I love celebrating anything. But Thanksgiving proves especially delicious. A holiday built around bountiful food, family, and friends, culminating in pie—come on!

Thank you, Native Americans and pilgrims who legendarily started the tradition in America. Thank you, farmers of poultry and pumpkin.

Thank you to my aunt who made the awesome chocolate cream pie with toasted walnuts. She refused to share her recipe, which was never written down but created from scratch memory only for Thanksgiving each year during my childhood. She passed recently; and will be forever remembered for so much more than her crusty concoctions—as if her pies weren’t everything (they were). As adults, my sisters and I have had great fun competing to replicate that miraculous pie. While we’ve come close, we never have quite re-created the memorable marvel that was my Aunt Daphine’s coco-cream wonder.

Though my daughters will never know the consuming joy of my aunt’s pies, they now have their own Thanksgiving competitions trying to re-create my giblet gravy (which notably does not contain giblets). I am thankful my daughters are all three healthy, alive, and loving, and beautiful from the inside out.

I am thankful to live in a country that has set aside a day to practice and honor the importance of being grateful. Imagine if expressing gratitude were a collective habit, engrained in media reports and social media posts alike. In multiple readings, Edgar Cayce repeatedly recommended the value of expressing appreciation:

Keep bright, sing often, pray thine own blessings of how much ye have to be thankful for, if ye keep in the spirit of truth.

-- Edgar Cayce reading 5182-1

So important is being thankful, it was a message through Cayce to the association during the 13th Annual A.R.E. Member Congress in 1944:

So conduct thine own life as to show thy appreciation of that which thou hast received. For he, or she, who neglects to be thankful builds that which is condemning in the own self.

-- Edgar Cayce reading 254-115

I am grateful America’s systemic man-made divides are beginning to come apart at the seams, thanks to movements like #metoo and #blacklivesmatter and a Millennial generation who votes. Cayce might counsel to not give in or give up, and to maintain that genuine attitude of gratitude:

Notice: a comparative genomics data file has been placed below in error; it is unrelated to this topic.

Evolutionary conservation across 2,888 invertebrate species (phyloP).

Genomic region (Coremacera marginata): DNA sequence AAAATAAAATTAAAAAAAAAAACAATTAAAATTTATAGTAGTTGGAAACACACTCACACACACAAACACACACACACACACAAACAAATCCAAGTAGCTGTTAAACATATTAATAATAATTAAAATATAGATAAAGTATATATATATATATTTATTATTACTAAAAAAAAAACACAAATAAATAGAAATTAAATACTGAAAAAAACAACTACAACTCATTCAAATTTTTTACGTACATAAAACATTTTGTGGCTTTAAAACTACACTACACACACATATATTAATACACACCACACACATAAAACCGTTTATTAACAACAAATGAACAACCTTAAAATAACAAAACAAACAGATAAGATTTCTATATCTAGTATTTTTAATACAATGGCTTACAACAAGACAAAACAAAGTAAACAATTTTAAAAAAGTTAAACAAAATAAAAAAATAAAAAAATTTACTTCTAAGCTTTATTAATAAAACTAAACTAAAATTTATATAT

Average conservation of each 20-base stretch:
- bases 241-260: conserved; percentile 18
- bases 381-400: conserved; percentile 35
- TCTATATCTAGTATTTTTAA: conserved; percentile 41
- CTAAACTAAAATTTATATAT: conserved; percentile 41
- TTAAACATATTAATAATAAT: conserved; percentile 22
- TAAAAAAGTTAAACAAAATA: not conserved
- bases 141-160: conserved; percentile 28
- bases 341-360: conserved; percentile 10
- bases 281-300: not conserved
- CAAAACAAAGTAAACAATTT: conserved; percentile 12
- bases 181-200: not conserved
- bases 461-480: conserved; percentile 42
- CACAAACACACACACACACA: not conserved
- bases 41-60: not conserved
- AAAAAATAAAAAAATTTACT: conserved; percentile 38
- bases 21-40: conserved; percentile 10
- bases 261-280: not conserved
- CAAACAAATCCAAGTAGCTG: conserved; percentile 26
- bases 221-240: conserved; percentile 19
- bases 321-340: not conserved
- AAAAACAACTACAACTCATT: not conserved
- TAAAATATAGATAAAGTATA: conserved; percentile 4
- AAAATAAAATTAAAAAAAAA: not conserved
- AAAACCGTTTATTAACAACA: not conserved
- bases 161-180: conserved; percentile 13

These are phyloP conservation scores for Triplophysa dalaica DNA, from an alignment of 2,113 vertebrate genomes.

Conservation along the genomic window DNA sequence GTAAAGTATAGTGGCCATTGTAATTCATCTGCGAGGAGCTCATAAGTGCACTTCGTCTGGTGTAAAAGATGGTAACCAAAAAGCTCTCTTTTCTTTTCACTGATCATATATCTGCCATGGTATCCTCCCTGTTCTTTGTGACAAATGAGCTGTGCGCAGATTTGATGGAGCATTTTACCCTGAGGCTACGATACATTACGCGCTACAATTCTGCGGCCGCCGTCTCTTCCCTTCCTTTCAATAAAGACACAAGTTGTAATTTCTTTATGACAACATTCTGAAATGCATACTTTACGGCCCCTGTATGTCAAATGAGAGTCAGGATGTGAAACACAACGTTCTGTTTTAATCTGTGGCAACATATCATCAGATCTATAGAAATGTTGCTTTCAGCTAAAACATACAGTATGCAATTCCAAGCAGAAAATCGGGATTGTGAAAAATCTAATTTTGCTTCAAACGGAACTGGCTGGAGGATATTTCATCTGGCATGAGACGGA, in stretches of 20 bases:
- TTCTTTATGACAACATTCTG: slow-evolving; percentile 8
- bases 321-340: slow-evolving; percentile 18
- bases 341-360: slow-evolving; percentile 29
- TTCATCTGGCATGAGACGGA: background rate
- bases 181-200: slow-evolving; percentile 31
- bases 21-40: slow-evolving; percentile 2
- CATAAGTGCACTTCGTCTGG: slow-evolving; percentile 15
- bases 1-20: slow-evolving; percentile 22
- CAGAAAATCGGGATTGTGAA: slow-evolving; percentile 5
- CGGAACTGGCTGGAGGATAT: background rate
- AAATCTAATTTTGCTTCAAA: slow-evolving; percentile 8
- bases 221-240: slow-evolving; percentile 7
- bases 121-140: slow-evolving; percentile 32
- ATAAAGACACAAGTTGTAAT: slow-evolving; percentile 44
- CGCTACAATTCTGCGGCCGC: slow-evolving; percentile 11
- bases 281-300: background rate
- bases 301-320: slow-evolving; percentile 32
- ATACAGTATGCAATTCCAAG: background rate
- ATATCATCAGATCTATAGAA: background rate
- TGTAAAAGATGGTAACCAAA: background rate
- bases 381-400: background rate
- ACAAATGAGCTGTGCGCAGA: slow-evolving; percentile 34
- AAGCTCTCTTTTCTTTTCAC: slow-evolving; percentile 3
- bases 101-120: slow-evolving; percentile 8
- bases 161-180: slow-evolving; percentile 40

(Q) Any further advice? (A) Be persistent. Be consistent. Be prayerful, and thankful.

-- Edgar Cayce reading 2102-3

Our “founding fathers” had some great ideas, sure; but they had some that stunk like skunk, too. Chiefly, that only land-owning white men should vote. And the removal of Native Americans from their homeland, as another prime example. I am thankful we can learn from our mistakes. And I’m thankful to those working to restore voting rights for those who have paid their “debt” to society.

I’m thankful to work at a place like the unique corner of the world that is the A.R.E. (Where else could one use the retrograde of Mercury as a legitimate excuse for something missed?)

I’m thankful for being open-minded to concepts like astrology or the psychic. I mean, if we can scientifically know that the moon affects the ocean tides; is it really so far-fetched an idea that the gravitational pull of planets can affect us? And if everything is energy, shouldn’t the energy that is you have to go somewhere when your physical body ceases to function? And isn’t it possible or even likely that that energy is the energy that is your soul?

I am thankful for the ability to reason; and for the time to think about such things.

I’m thankful to be able to walk. And to sit (albeit for short periods of time, thanks to a slow-healing back injury sustained this summer.) I’m thankful to people with more serious injuries and illnesses who struggle through, inspiring me with their can-do, never-quit spirit.

I’m thankful to my cat, Mac, who has helped remind me of the importance of being still for some period of each day. And that you can be a lover and a fighter, as the situation demands.

I’m thankful for my husband, who has also taught me that love is worth fighting for.  

I’m thankful to you, for reading this far, and for what you bring to the world that only you can. May Thanksgiving find you eating pie with those you love. Stay grateful.    

Then be gracious, be thankful.

-- Edgar Cayce reading 3459-1